“Building Healthy Communities means providing the spaces and resources people need to thrive – and that’s why I am so proud that NYC Parks is playing a role in this visionary effort. We’re rebuilding more than 60 historically underserved community parks as part of our Community Parks Initiative, and making it easier for New Yorkers to stay healthy and active by expanding our popular, free Shape Up classes, which are available in every borough,” said NYC Parks Commissioner Mitchell J. Silver, FAICP.
“NYCHA is a proud partner in this holistic approach to improving community health,” said NYCHA Chair and CEO Shola Olatoye. “As we work to create more connected communities across public housing, this initiative, which incorporates NYCHA’s urban farm model, is increasing access to fresh produce and providing opportunities for young residents, while enhancing NYCHA’s sustainability and expanding NYCHA’s green spaces.”
“Building Healthy Communities is a key piece of the work to help neighborhoods across this City be safe and thrive,” said Elizabeth Glazer, Director of the Mayor's Office of Criminal Justice. “The neighborhoods where there are concentrations of crime are often the same places that suffer from poor health outcomes, low graduation and low employment. Because these social ills are inter-connected, improving safety in a lasting way requires the kind of work that BHC is leading. Public safety depends upon opportunities for expanded access to healthy food, work and play, and improvements to the built environment alongside policing.”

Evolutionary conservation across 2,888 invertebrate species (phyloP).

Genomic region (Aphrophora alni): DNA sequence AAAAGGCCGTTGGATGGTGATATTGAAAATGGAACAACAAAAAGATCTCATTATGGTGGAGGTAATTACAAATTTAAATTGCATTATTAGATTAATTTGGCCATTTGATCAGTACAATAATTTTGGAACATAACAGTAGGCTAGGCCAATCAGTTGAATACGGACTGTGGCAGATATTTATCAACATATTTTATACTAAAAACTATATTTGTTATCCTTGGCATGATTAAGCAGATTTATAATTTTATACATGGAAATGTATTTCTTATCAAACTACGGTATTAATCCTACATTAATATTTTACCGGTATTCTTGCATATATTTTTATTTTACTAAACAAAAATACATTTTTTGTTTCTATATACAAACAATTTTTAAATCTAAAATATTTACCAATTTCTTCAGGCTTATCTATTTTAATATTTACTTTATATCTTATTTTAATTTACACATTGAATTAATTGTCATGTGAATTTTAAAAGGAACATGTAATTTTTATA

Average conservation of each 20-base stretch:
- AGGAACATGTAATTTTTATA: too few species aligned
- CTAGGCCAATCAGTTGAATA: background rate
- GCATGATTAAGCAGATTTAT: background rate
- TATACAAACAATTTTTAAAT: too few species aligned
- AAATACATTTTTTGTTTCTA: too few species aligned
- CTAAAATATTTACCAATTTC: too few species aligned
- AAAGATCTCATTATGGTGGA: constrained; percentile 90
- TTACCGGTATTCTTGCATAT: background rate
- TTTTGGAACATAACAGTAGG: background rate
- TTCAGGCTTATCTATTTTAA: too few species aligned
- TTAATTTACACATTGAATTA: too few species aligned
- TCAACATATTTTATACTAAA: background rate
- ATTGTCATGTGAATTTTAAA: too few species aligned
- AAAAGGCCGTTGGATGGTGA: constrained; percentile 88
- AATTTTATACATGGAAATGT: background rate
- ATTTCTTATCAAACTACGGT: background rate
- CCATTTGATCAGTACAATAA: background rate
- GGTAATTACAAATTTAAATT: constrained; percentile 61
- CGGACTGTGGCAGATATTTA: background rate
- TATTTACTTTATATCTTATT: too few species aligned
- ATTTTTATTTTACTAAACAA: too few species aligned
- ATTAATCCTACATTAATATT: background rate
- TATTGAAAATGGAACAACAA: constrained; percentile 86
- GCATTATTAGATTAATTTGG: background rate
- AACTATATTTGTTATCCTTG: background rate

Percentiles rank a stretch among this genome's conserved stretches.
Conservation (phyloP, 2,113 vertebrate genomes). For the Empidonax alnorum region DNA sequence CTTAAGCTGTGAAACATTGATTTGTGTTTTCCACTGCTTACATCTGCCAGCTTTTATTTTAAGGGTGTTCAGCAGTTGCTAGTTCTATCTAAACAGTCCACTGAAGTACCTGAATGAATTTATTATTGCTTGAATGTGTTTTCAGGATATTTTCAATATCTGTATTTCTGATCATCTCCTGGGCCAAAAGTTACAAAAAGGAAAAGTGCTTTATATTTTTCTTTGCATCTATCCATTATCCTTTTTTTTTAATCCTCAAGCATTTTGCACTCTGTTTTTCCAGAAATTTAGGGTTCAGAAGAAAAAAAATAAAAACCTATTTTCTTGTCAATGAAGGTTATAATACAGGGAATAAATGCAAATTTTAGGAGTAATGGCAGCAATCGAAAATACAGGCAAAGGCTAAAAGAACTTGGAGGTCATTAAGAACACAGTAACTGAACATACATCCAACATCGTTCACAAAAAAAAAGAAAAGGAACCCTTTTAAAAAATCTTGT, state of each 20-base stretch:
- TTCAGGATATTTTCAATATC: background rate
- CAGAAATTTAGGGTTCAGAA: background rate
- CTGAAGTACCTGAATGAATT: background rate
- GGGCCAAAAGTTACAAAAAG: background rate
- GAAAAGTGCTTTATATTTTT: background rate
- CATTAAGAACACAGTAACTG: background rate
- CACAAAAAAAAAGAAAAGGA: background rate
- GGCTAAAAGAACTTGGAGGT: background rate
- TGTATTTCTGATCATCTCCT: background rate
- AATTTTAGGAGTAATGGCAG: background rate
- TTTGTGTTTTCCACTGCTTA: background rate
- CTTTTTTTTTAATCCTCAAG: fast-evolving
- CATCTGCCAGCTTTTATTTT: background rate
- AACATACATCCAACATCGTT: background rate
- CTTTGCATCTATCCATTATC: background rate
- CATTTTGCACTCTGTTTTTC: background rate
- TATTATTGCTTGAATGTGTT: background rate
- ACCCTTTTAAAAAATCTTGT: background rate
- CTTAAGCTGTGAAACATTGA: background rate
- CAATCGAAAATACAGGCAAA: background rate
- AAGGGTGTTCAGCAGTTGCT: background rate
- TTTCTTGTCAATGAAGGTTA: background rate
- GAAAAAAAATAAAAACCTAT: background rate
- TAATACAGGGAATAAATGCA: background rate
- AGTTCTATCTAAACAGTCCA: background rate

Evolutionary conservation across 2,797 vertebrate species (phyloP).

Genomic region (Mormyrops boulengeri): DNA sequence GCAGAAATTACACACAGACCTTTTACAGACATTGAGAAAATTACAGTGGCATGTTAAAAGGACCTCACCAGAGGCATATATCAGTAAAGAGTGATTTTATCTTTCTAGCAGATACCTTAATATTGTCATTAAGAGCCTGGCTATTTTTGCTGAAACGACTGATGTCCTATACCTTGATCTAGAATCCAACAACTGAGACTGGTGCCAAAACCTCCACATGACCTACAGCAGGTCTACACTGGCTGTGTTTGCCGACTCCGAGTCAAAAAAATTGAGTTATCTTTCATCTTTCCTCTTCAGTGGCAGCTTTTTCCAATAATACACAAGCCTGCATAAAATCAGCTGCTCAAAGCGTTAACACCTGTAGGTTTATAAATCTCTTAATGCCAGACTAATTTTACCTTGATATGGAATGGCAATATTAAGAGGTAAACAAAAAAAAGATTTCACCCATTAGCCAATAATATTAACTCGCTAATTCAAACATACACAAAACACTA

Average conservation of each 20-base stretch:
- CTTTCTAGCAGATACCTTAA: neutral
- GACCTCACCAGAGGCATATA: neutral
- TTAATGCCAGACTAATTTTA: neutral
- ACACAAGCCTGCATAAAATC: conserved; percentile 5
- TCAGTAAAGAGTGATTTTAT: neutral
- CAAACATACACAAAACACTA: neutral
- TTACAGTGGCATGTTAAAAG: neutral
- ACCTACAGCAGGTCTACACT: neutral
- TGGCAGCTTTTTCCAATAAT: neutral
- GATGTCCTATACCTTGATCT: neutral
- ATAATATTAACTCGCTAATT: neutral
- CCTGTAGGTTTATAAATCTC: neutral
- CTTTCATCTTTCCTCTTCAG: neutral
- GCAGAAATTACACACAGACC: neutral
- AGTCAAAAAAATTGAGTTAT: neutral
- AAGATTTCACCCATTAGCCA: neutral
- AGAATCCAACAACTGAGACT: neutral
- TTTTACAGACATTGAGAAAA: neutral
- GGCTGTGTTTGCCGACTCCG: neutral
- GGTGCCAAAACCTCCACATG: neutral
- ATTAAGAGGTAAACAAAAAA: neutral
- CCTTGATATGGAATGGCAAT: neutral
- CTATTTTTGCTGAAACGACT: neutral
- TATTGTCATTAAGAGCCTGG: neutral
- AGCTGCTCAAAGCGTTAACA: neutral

“I celebrate the expansion of urban farms at NYCHA and support for community gardening and food access community projects in Building Healthy Communities neighborhoods,” said Barbara Turk, Director of Food Policy. “I recognize and support the great work of many community partners that have been doing crucial food justice work for years in neighborhoods where access to fresh food is scarce.”